Black Garlic Aioli

    Since the black garlic is sweet, the balsamic complements it perfectly, but I felt it needed a more acidic counterpoint, to lift it, hence the addition of lemon zest and juice.

    Black Garlic Aioli_Ingredients

    While the herbs are optional, I urge you to try fresh dill, as it’s very fresh version of anise flavour goes perfect with the black garlic and takes this to a whole different level. The parsley adds minerality, to balance both sweetness and umami. You could use dried, but personal I always miss the freshness when I do.

    For oil you could use ¼ cup of a very mild olive oil instead of part of the neutral oil (I’m using Grapeseed oil), but don’t replace it all with olive oil, as it tends to get bitter when used for mayonnaise.
    And fresh egg of course. This emulsifies the aioli together with the mustard.

    Liquid smoke – I’ve added this specifically for these Black Garlic Aioli Burgers, to complement the flavour and despite not grilling them, give a reminder of summer BBQs. You can leave it out if you don’t have it.

    Black Garlic Lemon Butter

    Use good quality unsalted butter here, so you control the saltiness. Several cloves of Black Garlic. You can vary how strong you’d like the flavour of it. Same goes for fresh garlic.
    Some fresh herbs. I like Dill, Parsley and Basil. Though I left out the basil this time, as mine had died it’s usual winter death.

    Black Garlic Butter with Lemon_Ingredients

    The Process

    Buns

    If you chose to make these incredible Sourdough Brioche Pretzel Buns to take your burgers to the next level, start by feeding the sourdough 2 days before you want to eat them. Then follow the recipe here for the whole process.
    If you’d rather not, get some good burger buns from your supermarket. But honestly: Do make the buns. You won’t regret it, I promise.

    Peach BBQ Sauce

    You can use shop bought. But if you decided to make your own Peach BBQ Sauce with Malt, follow the recipe here.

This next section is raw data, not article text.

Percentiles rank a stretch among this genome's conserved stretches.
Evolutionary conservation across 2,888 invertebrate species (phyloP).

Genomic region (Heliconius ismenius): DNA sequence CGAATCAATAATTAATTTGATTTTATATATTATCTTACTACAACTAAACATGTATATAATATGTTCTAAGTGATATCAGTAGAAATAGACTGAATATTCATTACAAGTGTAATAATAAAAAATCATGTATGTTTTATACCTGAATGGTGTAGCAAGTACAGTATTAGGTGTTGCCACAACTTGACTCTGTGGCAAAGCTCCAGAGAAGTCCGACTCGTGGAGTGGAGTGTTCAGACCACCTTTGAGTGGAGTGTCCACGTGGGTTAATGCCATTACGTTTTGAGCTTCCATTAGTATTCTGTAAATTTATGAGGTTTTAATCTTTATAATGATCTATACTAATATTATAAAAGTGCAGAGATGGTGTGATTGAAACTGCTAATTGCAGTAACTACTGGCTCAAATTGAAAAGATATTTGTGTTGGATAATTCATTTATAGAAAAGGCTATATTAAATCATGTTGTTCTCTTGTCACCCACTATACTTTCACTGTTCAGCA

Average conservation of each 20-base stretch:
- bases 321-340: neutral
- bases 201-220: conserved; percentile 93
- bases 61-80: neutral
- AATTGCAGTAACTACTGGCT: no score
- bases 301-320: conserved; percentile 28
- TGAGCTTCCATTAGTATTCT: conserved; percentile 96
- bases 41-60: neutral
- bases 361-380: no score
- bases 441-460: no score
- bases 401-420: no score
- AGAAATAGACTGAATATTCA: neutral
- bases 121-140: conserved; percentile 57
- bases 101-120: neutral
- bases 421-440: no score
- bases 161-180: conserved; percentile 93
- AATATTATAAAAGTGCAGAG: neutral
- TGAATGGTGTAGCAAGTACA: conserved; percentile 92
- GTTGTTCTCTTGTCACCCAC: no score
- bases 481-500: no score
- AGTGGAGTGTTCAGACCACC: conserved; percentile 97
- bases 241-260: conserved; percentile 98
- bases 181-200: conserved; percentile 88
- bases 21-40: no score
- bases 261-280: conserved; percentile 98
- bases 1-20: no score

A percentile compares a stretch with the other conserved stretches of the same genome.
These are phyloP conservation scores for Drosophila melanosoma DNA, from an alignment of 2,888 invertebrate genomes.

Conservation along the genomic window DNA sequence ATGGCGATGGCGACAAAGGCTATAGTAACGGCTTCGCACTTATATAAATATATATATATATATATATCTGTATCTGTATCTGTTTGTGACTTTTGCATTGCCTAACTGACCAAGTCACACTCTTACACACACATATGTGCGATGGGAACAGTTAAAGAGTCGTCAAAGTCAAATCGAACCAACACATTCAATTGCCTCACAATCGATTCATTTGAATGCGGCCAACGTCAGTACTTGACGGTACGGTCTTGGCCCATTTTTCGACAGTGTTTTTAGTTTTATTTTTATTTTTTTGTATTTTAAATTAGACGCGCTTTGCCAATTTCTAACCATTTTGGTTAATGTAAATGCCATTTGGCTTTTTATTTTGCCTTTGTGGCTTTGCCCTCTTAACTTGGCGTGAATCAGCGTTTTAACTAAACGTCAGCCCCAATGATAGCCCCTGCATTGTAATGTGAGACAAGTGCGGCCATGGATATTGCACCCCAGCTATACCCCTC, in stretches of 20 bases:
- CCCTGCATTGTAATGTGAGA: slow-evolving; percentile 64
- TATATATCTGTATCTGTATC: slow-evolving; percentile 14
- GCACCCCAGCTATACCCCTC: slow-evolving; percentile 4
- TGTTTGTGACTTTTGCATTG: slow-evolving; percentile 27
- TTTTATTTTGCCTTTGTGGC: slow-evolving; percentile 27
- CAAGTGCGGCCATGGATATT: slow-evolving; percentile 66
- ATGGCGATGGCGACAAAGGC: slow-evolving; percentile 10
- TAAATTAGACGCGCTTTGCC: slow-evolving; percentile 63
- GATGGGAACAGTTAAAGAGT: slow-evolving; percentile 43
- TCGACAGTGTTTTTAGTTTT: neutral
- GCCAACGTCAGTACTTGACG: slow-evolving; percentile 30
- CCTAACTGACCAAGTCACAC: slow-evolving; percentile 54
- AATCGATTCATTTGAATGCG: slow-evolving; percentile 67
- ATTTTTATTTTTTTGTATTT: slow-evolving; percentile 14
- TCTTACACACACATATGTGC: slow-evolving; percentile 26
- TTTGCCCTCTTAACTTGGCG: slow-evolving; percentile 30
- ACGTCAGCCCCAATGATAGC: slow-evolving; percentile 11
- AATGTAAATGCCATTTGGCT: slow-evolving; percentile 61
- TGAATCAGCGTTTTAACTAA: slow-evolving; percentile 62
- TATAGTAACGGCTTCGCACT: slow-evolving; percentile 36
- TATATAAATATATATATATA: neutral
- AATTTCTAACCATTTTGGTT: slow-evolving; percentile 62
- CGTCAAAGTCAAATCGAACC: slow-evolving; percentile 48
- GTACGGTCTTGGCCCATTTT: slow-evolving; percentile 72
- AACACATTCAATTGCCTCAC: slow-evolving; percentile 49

Peach BBQ Sauce with Single Malt

    Black Garlic Aioli

    Using a slim jar or container that just fits the stick blenders head with very little room to spare on the sides, you add your egg, Dijon mustard, balsamic vinegar, liquid smoke if using, and lemon juice at the bottom, then top it with all of the oil. Gently lower your blender head, equipped with the whisking disc, all the way down, so it covers the egg. Switch it on at full speed and do not move it for a few seconds. You will see mayonnaise forming right away at the bottom. Keep it still until the white mass doesn’t expand upwards further, then gently tip your blender into a diagonal, and very slowly move it upwards until all the oil is incorporated.

    Black Garlic Aioli_Process

    Mash your garlic and black garlic or chop it, chop your herbs roughly and add all of them with some salt and pepper to your mayonnaise. Blend again with the pureeing attachment, to create a smooth and delicious Black Garlic Aioli. Taste and adjust the seasoning.
    Try not to eat it all with a hunk of fresh bread.

    Keep in a lidded container in the fridge for up to 3 days.

    Black Garlic Butter with Lemon

    Add all the ingredients to the small bowl of your food processor and mix until you have a smooth mass.
    Alternatively, if making by hand: In a medium-sized mixing bowl, let the unsalted butter soften at room temperature. Add all remaining ingredients to the softened butter and mix thoroughly with a fork until well combined.
    Taste the mixture and adjust the seasoning if desired.

    Black Garlic Butter with Lemon_Process
    Once the black garlic lemon butter is well mixed, transfer it to a serving dish or roll it into a log shape using plastic wrap.